Excuse my impatience, but just give Hoosier Bastards their goddamned OBCs and be done with it!
The newest trick pony spinning on the Indiana merry-go-round is HB 1029 sponsored by freshman Rep. Sharon Engle (R-Attica). The bill, if passed, according to the Lafayette Journal Courier, would allow the relatives of adoptees and pre-adoptive siblings access to birthparent medical histories. Current law permits adoptees birthparents, adoptive parents, relatives of an adoptive parent, state or country child and family services-related officials, adoption agencies, and courts to petition for the release of medical information. (I have no idea why a court would have to petition itself to get the records. Maybe it’s an Indiana thing . A similar bill was stuck in committee last session.
Here’s the synopsis of the bill taken from the Indiana Leg page. Scroll down the bill page page and you’ll see the entire bill. Notice that there is only a minimal change in current language.
Synopsis: Adoption history information. Adds a relative of an adoptee and a pre-adoptive sibling to the list of interested persons who may obtain medical history information and file a petition with an appropriate court to request the release of medical information, nonidentifying information, or identifying information. Requires that a petition requesting release of medical, nonidentifying, or identifying information must include the reasons why the release of information may be beneficial to an interested person. (Current law requires that the petition must include reasons why the release of information may be beneficial to the adoptee or birth parent.) Requires the court to appoint a confidential intermediary if certain requirements are met and the petitioner has shown an emergency medical need or good cause relating to the welfare of an interested person. (Current law requires the court to appoint a confidential intermediary if certain requirements are met and the petitioner has shown an emergency medical need or good cause relating to the welfare of an adoptee or birth parent.)
There’s a nifty fiscal note attached:
In addition, some or all of the judicial salaries fee ($20), public defense administration fee ($5), court administration fee ($5), and the judicial insurance adjustment Fee ($1) are deposited into the state General Fund. Revenue from the pro bono services fee ($1) is transferred by the State Auditor to the Indiana Bar Foundation for use to assist with pro bono legal services programs in Indiana. And proceeds from the automated record keeping fee ($5) are deposited into the state User Fee Fund.
IOW, it could cost over $130 to get a medical history, no doubt sparse, that’s already on file in Crown Point, or Howard. or Hartford City, or Indianapolis, and presumably pretty available to the appropriate judge or magistrate.. Compare this cost with the fee of $6.65 I was charged for my entire adoption file in the Lucas County (Ohio) Probate Court a few years ago.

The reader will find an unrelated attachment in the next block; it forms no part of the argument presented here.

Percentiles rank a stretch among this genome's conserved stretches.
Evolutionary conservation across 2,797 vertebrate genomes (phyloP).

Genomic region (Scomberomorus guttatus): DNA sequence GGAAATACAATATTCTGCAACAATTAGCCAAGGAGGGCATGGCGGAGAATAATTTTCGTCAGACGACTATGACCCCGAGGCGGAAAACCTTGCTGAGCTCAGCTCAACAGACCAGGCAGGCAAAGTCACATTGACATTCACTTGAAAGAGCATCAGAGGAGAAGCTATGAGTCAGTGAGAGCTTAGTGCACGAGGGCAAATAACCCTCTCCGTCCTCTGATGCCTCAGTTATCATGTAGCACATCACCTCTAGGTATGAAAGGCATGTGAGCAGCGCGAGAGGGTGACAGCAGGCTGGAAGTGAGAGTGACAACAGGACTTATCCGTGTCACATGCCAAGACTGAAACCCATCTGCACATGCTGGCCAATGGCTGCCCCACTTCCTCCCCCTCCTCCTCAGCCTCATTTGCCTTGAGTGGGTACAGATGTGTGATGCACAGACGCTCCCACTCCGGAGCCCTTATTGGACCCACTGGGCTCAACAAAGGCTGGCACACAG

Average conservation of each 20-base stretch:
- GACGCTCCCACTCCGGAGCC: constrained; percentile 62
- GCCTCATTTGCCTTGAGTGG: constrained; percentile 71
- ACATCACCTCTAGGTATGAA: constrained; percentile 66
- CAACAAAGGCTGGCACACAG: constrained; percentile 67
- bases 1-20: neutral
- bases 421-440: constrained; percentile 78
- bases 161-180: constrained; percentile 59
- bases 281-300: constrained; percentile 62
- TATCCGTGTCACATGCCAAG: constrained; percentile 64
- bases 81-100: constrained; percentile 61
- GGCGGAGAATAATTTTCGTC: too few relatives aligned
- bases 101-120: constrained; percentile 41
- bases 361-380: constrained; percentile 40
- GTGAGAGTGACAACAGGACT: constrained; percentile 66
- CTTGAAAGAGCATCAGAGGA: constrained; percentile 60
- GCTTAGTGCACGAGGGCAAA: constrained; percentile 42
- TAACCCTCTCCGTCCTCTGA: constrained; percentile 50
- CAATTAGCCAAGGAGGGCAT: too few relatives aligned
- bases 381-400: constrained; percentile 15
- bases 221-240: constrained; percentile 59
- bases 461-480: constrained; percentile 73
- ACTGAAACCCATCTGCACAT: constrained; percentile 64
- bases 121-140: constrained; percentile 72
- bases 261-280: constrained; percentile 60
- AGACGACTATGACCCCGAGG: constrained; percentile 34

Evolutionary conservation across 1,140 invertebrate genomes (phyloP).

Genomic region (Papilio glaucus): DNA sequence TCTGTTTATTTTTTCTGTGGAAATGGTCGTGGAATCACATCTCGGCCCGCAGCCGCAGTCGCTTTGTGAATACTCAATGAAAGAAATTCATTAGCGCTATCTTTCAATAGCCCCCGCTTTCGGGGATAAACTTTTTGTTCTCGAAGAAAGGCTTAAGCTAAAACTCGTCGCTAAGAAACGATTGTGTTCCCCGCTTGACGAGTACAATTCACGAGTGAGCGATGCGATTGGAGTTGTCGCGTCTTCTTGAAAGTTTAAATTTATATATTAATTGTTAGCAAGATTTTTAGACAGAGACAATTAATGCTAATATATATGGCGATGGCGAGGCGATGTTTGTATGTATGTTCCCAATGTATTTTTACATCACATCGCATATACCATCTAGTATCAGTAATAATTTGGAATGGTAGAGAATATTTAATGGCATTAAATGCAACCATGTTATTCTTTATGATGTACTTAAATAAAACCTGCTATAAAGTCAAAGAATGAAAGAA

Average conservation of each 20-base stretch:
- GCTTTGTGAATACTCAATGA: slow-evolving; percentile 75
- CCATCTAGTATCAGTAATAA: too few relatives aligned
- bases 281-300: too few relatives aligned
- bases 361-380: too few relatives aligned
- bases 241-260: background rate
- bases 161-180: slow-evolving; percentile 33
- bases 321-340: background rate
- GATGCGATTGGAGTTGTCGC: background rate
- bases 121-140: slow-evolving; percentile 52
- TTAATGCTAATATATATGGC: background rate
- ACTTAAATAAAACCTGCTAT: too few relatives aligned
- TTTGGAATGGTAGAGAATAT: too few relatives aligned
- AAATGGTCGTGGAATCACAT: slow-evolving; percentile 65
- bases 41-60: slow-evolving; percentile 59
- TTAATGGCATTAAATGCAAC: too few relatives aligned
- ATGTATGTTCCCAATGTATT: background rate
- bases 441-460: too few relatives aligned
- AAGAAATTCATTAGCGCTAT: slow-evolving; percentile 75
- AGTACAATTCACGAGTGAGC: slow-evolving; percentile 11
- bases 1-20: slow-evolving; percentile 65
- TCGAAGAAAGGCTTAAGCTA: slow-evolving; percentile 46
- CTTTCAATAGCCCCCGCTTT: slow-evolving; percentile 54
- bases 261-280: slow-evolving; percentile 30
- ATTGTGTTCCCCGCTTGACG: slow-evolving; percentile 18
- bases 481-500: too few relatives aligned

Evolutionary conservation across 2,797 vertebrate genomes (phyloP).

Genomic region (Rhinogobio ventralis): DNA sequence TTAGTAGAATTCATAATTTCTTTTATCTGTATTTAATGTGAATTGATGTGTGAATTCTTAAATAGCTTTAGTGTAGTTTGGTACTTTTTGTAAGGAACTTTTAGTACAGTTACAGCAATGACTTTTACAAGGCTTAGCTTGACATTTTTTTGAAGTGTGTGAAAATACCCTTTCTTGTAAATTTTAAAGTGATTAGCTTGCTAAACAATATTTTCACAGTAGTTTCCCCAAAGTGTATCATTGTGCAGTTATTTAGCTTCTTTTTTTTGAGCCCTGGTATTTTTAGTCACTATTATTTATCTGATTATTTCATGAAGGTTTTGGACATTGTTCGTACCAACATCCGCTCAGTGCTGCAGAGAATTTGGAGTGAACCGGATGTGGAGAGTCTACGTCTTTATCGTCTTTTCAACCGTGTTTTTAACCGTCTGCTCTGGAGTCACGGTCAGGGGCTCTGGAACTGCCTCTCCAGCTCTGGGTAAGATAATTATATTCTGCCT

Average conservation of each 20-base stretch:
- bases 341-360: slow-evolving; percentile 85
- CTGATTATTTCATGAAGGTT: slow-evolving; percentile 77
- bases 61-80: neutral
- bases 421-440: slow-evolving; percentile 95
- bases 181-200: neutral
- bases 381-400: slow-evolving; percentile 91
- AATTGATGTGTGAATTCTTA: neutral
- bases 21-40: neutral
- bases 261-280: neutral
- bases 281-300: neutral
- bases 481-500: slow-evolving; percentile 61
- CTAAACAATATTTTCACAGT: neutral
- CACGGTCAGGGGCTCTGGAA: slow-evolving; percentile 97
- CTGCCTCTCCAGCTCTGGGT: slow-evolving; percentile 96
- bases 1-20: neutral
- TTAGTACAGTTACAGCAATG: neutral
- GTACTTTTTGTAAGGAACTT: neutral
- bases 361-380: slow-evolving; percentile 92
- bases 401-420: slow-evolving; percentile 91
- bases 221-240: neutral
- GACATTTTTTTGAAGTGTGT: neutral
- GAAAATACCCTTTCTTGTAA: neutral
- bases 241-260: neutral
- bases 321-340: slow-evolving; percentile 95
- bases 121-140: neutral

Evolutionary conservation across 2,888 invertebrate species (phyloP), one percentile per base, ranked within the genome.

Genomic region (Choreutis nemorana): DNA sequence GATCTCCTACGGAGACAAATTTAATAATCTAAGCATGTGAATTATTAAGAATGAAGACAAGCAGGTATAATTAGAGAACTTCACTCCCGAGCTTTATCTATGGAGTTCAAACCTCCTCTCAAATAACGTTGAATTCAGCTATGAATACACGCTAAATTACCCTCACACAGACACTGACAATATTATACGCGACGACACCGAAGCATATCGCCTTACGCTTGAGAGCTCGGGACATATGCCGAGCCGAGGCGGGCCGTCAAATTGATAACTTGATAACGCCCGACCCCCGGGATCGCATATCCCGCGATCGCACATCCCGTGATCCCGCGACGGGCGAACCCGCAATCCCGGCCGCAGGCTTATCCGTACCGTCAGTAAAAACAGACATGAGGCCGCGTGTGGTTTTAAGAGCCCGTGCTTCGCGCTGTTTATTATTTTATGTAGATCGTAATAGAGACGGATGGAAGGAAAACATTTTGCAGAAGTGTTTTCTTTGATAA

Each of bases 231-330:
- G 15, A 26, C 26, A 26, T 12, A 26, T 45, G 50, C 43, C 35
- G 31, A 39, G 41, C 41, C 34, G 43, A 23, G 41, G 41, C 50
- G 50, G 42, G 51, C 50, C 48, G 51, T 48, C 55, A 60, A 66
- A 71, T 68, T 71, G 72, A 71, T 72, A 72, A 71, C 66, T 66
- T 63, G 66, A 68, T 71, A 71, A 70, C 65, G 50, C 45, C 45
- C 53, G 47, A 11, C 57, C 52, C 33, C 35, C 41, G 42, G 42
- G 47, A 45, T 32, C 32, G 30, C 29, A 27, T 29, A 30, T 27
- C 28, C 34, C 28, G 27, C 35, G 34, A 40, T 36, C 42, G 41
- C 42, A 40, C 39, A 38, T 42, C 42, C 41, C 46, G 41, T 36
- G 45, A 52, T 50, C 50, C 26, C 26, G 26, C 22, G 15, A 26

It also looks like a CI could be appointed to contact the first parents for an update.
Of course all this medical history will be transferred (as currently transferred) anonymously.
Rev. Zach Cooper, whose only claim to adoption experience seems to be his experience as the adoptive father of four and “natural” father of one, supports the bill. At least he thinks he does.
It’s a phenomenal step forward, if I understand it,” said Cooper, who lives in Attica.
Once concern, he said, could be over anonymity.
If they can maintain anonymity, I don’t see any foul or harm to know that information,” Cooper said.
Sorry Rev Zach!. This is not 1961 and this is not a phenomenal step forward. It’s a pathetic step backward into the dark ages of adoption. A feelgood measure to maintain the archaic and secret bastard status quo and let the Indiana legislature off the hook for adoptee rights restoration.. But we gave you….
The sad part is that the bill is inspired by the 2007 death of Kokomo police detective and Viet Nam War vet John Hurlock, of stage-four colon cancer. Adopted in 1949, Hurlock had no medical history. While terminally ill he searched for information on his birth parents, only to be slapped in the face by Indiana anti-adoptee secrecy laws. Det. Hurlock was mature and trustworthy enough to join the Marines and later serve on the Kokomo police, but not enough to know the names of his parents and history.. His wife Cathy continued the search after his death, but was unsuccessful. She wants her adult daughters to have their family medical history, and it looks like this bill is the only way they’ll get it–if it even exists..Unless, of course, Cathy and her daughters could get their hands on Hurlock’s OBC and complete their search themselves.
Wanting a medical history is understandable and reasonable, but we’re talking adoption laws which are neither understandable nor reasonable. Det. Hurlock, his family, and all Indiana adoptees deserve better than this piece of politically reverential fluff that changes only a few words of the current law and keeps the state’s bastards and their records shackled.Why should any of them have to beg for a medical history?. Why should their names and families and histories be confiscated sealed, and paternalistically locked up and away by the state to protect the perceived comfort zone of others who never even had a say-so in the matter?
Indiana: Just treat the adopted the same the not adopted and give them their OBCs. It’s a simple, non-expensive solution to a great big problem. We’re not going away, so the state might as well. Anything less than full access is an insult. We’ll work out our own relationships and the state can go back to fiddling with taxes and highways.